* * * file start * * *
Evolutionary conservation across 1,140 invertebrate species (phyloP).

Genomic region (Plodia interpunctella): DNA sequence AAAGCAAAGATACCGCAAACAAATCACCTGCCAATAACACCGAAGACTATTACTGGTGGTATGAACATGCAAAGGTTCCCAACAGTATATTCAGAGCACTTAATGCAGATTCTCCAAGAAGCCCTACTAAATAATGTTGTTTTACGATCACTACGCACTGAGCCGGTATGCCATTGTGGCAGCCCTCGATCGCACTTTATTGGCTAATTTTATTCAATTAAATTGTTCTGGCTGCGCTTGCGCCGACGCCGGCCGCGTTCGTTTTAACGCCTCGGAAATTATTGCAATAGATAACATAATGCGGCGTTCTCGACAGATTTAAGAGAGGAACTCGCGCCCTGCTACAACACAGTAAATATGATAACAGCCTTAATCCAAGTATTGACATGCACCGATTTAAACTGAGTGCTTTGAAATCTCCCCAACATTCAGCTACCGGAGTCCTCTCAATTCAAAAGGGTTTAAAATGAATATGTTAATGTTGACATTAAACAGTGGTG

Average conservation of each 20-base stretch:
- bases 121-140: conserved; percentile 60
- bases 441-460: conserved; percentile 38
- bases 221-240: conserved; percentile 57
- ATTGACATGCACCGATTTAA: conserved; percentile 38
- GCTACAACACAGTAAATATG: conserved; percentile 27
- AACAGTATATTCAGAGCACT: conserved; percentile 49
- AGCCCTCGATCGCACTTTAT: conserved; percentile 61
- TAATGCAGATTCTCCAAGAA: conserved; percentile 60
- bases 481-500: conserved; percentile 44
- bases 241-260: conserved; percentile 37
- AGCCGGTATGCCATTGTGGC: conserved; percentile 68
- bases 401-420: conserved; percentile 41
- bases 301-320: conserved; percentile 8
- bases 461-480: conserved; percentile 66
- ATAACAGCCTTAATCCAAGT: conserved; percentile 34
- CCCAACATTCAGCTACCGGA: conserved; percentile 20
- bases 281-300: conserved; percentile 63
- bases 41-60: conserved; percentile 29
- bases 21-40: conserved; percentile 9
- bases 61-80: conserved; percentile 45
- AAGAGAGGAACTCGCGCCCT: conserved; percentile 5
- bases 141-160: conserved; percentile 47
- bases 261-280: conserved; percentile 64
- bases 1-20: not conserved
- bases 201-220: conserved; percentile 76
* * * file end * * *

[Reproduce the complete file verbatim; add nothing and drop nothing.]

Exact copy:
Evolutionary conservation across 1,140 invertebrate species (phyloP).

Genomic region (Plodia interpunctella): DNA sequence AAAGCAAAGATACCGCAAACAAATCACCTGCCAATAACACCGAAGACTATTACTGGTGGTATGAACATGCAAAGGTTCCCAACAGTATATTCAGAGCACTTAATGCAGATTCTCCAAGAAGCCCTACTAAATAATGTTGTTTTACGATCACTACGCACTGAGCCGGTATGCCATTGTGGCAGCCCTCGATCGCACTTTATTGGCTAATTTTATTCAATTAAATTGTTCTGGCTGCGCTTGCGCCGACGCCGGCCGCGTTCGTTTTAACGCCTCGGAAATTATTGCAATAGATAACATAATGCGGCGTTCTCGACAGATTTAAGAGAGGAACTCGCGCCCTGCTACAACACAGTAAATATGATAACAGCCTTAATCCAAGTATTGACATGCACCGATTTAAACTGAGTGCTTTGAAATCTCCCCAACATTCAGCTACCGGAGTCCTCTCAATTCAAAAGGGTTTAAAATGAATATGTTAATGTTGACATTAAACAGTGGTG

Average conservation of each 20-base stretch:
- bases 121-140: conserved; percentile 60
- bases 441-460: conserved; percentile 38
- bases 221-240: conserved; percentile 57
- ATTGACATGCACCGATTTAA: conserved; percentile 38
- GCTACAACACAGTAAATATG: conserved; percentile 27
- AACAGTATATTCAGAGCACT: conserved; percentile 49
- AGCCCTCGATCGCACTTTAT: conserved; percentile 61
- TAATGCAGATTCTCCAAGAA: conserved; percentile 60
- bases 481-500: conserved; percentile 44
- bases 241-260: conserved; percentile 37
- AGCCGGTATGCCATTGTGGC: conserved; percentile 68
- bases 401-420: conserved; percentile 41
- bases 301-320: conserved; percentile 8
- bases 461-480: conserved; percentile 66
- ATAACAGCCTTAATCCAAGT: conserved; percentile 34
- CCCAACATTCAGCTACCGGA: conserved; percentile 20
- bases 281-300: conserved; percentile 63
- bases 41-60: conserved; percentile 29
- bases 21-40: conserved; percentile 9
- bases 61-80: conserved; percentile 45
- AAGAGAGGAACTCGCGCCCT: conserved; percentile 5
- bases 141-160: conserved; percentile 47
- bases 261-280: conserved; percentile 64
- bases 1-20: not conserved
- bases 201-220: conserved; percentile 76